"The Mediterranean is affected by desertification, heatwaves are amplified during summer just because of these drier conditions," the study’s study co-author Joan Ballester, a professor at the Barcelona Institute for Global Health told Reuters news agency. As human-caused climate change drives temperatures higher, heatwaves are becoming more frequent and severe say researchers. For the week ahead meanwhile there is no sign of any respite from the blistering temperatures.  



Thailand:  Legal cannabis industry thrives despite politicians claim of corrupting influence 

The Herald:

It happened in June last year and ever since then Thailand’s de facto legalisation of cannabis has brought tourists in by the drove. Even as more countries around the world legalise cannabis, most Asian nations have strict drug laws with harsh penalties for some cannabis offences.  

Singapore for example has already executed two people this year for trafficking marijuana and its Central Narcotics Bureau has announced plans to randomly test people returning from Thailand. Other Asian nations like Japan and China have said that their laws on cannabis use may apply to its nationals even when they are abroad. China, especially, according to a report by the Associated Press, has been very explicit with its embassy in Thailand warning that if Chinese tourists consume marijuana abroad and are “detected upon returning to China, it is considered equivalent to using drugs domestically. As a result, you will be subject to corresponding legal penalties.” 

Undeterred however tourists from across Asia continue to come to Thailand and the weed business is booming in the kingdom as one shop owner told The Washington Post recently.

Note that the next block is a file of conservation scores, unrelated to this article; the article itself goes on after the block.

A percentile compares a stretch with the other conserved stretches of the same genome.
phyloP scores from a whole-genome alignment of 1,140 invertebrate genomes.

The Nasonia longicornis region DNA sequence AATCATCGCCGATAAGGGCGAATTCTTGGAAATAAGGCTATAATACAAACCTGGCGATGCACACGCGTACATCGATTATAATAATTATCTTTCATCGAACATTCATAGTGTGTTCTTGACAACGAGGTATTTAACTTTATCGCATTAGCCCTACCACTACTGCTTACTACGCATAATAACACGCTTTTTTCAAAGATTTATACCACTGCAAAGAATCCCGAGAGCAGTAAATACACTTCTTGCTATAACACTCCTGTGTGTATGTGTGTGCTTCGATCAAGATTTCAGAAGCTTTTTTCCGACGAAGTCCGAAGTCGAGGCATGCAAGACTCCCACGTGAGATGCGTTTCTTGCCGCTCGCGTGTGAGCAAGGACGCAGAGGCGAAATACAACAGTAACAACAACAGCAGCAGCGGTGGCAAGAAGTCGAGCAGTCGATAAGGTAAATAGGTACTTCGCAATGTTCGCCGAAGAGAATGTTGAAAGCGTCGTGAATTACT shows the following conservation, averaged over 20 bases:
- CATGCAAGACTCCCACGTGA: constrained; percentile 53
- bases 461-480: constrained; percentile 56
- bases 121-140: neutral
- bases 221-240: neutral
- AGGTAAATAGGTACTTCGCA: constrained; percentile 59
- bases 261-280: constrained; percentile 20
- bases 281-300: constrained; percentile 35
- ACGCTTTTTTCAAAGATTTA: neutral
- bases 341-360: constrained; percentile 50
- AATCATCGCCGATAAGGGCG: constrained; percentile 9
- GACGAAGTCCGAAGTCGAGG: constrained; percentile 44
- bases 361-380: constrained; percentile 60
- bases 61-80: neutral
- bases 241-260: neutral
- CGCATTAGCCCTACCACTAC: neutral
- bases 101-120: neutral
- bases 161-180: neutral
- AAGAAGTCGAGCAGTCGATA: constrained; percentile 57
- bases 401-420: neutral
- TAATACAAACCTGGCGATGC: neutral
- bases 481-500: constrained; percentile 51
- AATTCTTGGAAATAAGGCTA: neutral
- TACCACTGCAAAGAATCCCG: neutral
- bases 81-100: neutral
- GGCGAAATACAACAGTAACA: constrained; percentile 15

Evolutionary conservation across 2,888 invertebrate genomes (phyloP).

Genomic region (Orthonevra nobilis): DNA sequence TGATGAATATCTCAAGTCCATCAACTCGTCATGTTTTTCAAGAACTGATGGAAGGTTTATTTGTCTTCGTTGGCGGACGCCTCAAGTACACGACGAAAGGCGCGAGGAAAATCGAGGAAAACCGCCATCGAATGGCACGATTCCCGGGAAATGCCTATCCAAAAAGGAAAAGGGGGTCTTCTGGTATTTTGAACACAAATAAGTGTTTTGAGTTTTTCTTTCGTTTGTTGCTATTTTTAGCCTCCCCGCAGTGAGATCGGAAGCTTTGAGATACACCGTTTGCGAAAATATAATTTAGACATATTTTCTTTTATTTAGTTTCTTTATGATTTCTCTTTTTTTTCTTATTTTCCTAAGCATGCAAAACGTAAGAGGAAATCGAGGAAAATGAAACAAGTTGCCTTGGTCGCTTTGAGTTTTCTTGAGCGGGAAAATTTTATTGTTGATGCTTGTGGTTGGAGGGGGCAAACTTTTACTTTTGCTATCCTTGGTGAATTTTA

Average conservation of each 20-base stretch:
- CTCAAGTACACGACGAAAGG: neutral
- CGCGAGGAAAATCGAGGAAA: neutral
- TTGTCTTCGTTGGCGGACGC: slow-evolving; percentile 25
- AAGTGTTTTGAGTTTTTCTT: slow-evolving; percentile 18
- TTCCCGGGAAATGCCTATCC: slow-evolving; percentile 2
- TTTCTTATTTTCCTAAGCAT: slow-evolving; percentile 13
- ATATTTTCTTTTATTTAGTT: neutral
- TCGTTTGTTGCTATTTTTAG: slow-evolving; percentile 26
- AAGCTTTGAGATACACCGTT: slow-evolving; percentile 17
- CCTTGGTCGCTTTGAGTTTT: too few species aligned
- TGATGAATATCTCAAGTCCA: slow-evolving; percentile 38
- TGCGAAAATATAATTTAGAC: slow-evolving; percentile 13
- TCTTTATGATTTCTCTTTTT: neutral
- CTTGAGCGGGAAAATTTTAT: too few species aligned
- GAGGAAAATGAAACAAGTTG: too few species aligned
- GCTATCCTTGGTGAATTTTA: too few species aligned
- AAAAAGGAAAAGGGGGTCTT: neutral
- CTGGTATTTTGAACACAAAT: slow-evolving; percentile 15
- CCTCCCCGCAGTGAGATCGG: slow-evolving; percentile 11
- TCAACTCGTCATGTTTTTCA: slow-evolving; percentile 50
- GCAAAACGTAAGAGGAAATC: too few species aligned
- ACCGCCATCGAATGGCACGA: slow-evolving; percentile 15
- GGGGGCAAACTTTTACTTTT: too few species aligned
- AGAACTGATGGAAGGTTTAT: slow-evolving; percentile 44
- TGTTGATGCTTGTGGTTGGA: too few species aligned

“Weed went from being something as sinister as heroin to as innocent as a tomato overnight,” said Rithichai “Mai” Chaisingharn who told the newspaper that his clientele is 50 percent locals and regulars, and 50 percent walk-ins and tourists. But not everyone is happy about the weed boom especially some politicians as became evident during Thailand's recent election. At the centre of attention is Pita Limjaroenrat, whose Move Forward Party (MPF) scored an upset to come first place in last month’s general elections.  

While MFP is widely viewed as the most liberal of Thailand’s political parties, cannabis advocates say it is leading the drive to rein in recreational use, casting a pall over the country’s multibillion-dollar cannabis industry. 

For the moment Limjaroenrat has been blocked from taking power by a parliamentary vote that includes military-appointed senators despite winning the most seats in the election in May but that has done little to ease the concern of those in the weed business, 

“Rolling back the law would send a ripple effect across not only the weed industry but many others, including real estate – there are more than a thousand dispensaries in Bangkok alone – so that’s a lot of income disappearing for landlords,” said cannabis seller Aphichai Techanitisawad speaking to Al Jazeera recently. For now though, with Limjaroenrat’s failure to become Thailand’s next prime minister the weed industry thrives and the tourists continue to come.